Virtue 11: Honor

  1. The fear of the LOVE teaches a man wisdom, and humility comes before honour.—Proverbs 15:33
  2. Humility and the fear of the LOVE bring wealth and honour and life.—Proverbs 22:4
  3. Before his downfall a man’s heart is proud, but humility comes before honour.—Proverbs 18:12
Reading the three Scripture passages above leads to one clear insight: humility and honour are interrelated. Honour in the world’s perspective typically deals with a person’s lifestyle or accomplishments as they relate to the world’s virtues. However, honour in God’s eyes is very different. From God’s perspective, true honour is preceded by deep humility.
What is an honour? Better yet, what does it mean to be honourable in God’s sight? Honour is difficult to define in a paragraph or even a lengthy story or parable. Consider these short sayings about the honour that help define this complex topic:
• An honourable leader gives away all the credit but takes all the blame.
• Honour is living your life in a way that you believe God is actually watching you.
• Honour is giving up your bed and sleeping on the floor but said nothing about it.
• Honour is taking the worst seat.
• Honour is being self-sacrificing and not boasting about it or complaining.
• Honour is overlooking a wrong or taking the losing position in an (ultimately unimportant) argument for the sake of peace within relationships.
• Honour is living for an audience of One.
• Honour is still finishing the details of a project even after you have been fired.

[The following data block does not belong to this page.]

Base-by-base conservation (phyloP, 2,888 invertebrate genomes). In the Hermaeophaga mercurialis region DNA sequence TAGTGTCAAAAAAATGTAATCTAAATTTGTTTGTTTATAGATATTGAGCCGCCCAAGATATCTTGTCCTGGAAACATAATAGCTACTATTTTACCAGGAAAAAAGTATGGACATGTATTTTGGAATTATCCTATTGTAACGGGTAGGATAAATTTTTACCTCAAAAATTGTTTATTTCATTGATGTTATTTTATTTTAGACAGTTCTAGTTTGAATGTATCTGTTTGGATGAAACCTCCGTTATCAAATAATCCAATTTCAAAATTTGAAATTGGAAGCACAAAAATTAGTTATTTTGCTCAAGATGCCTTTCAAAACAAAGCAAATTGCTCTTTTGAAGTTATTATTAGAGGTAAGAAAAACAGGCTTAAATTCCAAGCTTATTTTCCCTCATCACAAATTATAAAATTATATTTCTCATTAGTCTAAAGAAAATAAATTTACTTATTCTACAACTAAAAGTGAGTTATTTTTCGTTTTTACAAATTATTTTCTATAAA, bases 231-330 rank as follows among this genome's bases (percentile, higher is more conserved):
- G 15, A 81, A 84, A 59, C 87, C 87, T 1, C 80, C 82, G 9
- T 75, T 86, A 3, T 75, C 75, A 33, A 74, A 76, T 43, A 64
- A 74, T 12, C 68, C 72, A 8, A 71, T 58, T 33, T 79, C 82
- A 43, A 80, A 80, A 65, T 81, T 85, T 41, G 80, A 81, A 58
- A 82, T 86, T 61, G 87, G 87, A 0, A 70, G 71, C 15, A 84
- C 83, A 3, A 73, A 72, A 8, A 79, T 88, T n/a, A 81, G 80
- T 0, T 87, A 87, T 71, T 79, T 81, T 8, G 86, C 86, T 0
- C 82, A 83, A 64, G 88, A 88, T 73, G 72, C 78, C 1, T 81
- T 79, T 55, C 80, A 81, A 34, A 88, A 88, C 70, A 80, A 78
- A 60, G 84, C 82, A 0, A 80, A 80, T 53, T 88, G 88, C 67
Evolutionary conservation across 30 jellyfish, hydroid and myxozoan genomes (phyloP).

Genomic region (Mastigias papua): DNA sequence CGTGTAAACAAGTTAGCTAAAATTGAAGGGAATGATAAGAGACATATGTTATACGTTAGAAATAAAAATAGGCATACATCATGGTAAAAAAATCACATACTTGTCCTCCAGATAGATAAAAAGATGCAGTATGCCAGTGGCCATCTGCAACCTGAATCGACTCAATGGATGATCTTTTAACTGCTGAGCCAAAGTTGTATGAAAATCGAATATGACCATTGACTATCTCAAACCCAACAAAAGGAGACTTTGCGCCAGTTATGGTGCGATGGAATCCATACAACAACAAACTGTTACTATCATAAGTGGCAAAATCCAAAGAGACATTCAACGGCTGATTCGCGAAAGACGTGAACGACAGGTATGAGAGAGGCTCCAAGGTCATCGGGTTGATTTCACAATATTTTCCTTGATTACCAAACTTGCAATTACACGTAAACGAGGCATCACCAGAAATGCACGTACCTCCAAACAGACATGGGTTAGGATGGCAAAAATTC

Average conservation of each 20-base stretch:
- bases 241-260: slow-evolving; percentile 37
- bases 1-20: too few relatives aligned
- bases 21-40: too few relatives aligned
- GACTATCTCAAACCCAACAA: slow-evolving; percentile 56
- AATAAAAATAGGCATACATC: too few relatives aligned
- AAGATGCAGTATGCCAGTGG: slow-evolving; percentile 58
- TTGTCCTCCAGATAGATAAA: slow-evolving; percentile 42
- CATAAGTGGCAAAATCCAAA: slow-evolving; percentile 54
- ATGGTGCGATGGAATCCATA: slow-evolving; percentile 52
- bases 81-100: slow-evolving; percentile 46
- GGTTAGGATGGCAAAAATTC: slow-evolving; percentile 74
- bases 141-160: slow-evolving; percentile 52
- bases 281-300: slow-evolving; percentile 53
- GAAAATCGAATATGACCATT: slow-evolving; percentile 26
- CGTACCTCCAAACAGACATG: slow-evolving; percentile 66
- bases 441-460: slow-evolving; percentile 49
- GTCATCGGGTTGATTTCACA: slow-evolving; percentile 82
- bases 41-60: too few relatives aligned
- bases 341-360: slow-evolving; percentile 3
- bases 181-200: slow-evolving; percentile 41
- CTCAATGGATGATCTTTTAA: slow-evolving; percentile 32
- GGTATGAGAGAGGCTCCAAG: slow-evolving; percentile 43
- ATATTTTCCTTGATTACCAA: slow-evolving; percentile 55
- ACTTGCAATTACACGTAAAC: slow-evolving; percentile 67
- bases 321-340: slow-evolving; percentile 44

• Honour is taking the high road.
• Honour is giving a two-week notice at work and working to the best of your ability until the day you leave.
• Honour is doing your best on a school assignment even when your teacher does not deserve respect.
• Honour is looking the other way when wronged: “A man’s wisdom gives him patience; it is to his glory to overlook an offence” (Proverbs 19:11).
The godly honour comes to a person when they serve and live only for God. Sometimes others acknowledge this honour publically, but this is never a true knight’s goal. His first goal is to live for God and be loyal to the code of knighthood. He lives for an audience of One and thus maintains and holds honour within himself. ” Then whatever public honour comes, comes. ” Thus, a by-product of a true knight’s life is likely a good reputation (at least among those where a good reputation is valued), but that’s never his goal either. Nonetheless, having a good name is “more desirable than great riches; to be esteemed is better than silver or gold” (Proverbs 22:1).
The movie Chariots of Fire (1981) tells the true story of the British athlete, Eric Liddell, who refused to run the one-hundred-meter event in the 1924 Olympics because they were scheduled on a Sunday, which was against his spiritual convictions of working or competing on the Lord’s Day, or the Sabbath. Because he refused to run in his preferred one-hundred-meter event on Sunday, they scheduled him instead to compete in the four-hundred-meter event—a much longer sprinting distance for which he had not trained. Right before the race, an American coach handed him a slip of paper with a quotation from 1 Samuel 2:30, “Those who honour me I will honour.” Liddell ran the race holding the slip of paper in his hand and not only won the race but broke the existing world record with a time of 47.6 seconds. This is an honour.